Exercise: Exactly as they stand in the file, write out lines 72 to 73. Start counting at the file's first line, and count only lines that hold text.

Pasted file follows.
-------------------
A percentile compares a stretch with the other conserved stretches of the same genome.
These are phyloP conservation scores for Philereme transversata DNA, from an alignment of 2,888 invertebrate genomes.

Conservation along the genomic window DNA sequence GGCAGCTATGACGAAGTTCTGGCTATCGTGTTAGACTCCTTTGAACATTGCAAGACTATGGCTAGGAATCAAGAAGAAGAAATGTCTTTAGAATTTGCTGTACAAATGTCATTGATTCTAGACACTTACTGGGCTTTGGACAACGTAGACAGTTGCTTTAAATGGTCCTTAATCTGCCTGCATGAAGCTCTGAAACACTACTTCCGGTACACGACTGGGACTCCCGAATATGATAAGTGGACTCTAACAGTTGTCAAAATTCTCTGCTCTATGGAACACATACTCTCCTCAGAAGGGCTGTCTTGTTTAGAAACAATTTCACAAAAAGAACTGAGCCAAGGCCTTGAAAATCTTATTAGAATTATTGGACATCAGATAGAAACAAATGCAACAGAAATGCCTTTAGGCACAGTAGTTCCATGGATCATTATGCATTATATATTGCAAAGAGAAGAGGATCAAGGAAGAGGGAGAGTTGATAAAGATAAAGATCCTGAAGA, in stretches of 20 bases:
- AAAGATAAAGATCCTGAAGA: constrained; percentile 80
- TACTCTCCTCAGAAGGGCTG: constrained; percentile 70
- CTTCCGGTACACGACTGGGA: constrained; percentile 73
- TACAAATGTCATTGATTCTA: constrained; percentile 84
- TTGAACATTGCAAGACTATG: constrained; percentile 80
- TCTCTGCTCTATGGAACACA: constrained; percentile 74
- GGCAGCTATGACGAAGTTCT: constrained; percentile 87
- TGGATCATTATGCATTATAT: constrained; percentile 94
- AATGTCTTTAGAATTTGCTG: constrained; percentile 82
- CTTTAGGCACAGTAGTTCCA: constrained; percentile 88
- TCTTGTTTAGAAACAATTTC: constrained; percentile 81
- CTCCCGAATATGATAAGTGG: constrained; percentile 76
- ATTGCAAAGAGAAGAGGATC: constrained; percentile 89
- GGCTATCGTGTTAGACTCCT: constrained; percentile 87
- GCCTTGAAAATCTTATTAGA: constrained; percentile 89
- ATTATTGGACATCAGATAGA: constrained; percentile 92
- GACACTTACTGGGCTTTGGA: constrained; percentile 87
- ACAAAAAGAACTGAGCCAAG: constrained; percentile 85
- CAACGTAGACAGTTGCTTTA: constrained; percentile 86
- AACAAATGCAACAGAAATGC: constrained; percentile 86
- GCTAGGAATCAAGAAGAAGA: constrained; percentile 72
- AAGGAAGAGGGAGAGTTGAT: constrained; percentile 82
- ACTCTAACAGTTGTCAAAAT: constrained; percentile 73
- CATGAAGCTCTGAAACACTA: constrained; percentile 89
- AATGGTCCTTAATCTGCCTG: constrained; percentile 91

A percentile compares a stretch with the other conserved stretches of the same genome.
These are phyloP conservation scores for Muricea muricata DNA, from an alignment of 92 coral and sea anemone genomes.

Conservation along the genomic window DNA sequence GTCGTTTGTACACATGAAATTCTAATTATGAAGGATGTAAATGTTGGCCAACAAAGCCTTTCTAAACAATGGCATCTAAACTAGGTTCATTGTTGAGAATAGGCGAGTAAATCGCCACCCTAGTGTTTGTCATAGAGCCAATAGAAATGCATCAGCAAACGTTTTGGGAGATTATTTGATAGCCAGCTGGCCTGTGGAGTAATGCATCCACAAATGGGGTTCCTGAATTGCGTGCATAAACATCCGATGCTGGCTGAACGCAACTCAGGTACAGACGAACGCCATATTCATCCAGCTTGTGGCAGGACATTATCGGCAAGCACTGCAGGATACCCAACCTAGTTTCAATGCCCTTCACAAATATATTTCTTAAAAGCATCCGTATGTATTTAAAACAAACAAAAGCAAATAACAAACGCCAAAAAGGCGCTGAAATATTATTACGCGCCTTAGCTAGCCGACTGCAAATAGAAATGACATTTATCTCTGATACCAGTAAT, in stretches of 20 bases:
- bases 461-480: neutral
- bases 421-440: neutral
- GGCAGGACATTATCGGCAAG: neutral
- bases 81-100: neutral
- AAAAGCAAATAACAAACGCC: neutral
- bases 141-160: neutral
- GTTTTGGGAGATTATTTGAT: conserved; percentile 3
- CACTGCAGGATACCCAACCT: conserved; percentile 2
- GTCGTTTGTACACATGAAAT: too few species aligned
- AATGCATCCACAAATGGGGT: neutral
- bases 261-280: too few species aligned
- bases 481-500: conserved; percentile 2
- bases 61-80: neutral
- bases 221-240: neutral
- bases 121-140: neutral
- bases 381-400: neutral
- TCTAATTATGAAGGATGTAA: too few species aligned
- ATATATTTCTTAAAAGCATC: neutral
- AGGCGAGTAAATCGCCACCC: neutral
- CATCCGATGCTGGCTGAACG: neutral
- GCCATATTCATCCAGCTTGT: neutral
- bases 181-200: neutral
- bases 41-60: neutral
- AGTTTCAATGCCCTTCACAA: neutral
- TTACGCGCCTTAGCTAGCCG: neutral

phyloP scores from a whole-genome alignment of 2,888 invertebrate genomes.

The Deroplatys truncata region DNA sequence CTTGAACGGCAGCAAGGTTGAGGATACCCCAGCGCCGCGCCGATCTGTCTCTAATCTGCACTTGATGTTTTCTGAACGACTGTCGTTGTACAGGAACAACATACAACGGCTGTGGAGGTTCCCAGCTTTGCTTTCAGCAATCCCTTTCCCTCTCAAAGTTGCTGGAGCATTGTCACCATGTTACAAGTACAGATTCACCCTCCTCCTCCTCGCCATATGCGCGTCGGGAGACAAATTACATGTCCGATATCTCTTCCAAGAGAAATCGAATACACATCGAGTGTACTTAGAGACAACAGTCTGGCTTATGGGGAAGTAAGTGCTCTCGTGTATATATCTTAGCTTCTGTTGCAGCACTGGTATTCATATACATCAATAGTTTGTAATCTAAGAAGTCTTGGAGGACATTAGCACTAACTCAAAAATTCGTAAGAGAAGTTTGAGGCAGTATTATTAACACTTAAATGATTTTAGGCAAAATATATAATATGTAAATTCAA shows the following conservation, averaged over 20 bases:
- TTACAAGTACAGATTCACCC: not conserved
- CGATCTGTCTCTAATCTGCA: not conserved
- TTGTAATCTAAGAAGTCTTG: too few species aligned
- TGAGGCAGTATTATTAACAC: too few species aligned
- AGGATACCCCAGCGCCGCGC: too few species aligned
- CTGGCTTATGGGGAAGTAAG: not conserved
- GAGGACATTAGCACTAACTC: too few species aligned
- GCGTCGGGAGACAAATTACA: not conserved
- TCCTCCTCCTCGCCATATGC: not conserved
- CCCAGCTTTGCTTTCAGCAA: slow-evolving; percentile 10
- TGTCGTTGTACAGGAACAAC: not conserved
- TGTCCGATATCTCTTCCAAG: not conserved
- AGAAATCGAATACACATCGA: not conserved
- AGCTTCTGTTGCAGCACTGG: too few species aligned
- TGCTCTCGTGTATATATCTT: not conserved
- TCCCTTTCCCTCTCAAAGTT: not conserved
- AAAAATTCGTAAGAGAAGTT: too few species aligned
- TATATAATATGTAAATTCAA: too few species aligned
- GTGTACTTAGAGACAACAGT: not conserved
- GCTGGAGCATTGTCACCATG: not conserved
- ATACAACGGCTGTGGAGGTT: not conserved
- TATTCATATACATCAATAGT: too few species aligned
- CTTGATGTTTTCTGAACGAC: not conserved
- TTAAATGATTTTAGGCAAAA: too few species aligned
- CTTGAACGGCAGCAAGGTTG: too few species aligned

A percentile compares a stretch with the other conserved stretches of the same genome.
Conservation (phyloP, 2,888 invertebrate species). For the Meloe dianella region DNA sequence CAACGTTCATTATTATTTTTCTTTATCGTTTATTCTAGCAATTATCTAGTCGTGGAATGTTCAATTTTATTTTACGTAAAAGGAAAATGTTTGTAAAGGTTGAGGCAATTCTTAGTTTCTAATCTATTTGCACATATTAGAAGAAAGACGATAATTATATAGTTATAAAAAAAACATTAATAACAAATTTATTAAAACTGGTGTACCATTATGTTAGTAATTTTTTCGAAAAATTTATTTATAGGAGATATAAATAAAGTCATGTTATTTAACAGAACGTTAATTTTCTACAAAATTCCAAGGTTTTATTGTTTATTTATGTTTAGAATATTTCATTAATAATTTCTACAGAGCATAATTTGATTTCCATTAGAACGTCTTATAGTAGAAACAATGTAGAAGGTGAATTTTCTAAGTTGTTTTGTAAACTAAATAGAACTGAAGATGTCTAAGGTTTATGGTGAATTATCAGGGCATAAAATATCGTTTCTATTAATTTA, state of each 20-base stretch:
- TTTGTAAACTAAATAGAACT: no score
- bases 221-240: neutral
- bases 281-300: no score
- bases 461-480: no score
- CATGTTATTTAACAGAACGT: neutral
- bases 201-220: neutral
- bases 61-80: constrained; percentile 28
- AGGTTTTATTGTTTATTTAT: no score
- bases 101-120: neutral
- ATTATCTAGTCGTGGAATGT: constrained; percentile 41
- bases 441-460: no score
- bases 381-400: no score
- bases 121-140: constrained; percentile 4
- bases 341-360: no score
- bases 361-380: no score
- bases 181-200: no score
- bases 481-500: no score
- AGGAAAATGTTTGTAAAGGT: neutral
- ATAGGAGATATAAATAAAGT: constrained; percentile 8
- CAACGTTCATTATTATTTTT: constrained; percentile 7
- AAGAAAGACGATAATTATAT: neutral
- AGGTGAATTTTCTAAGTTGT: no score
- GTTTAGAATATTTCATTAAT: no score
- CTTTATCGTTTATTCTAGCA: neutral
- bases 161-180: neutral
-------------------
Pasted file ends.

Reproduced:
- AGCTTCTGTTGCAGCACTGG: too few species aligned
- TGCTCTCGTGTATATATCTT: not conserved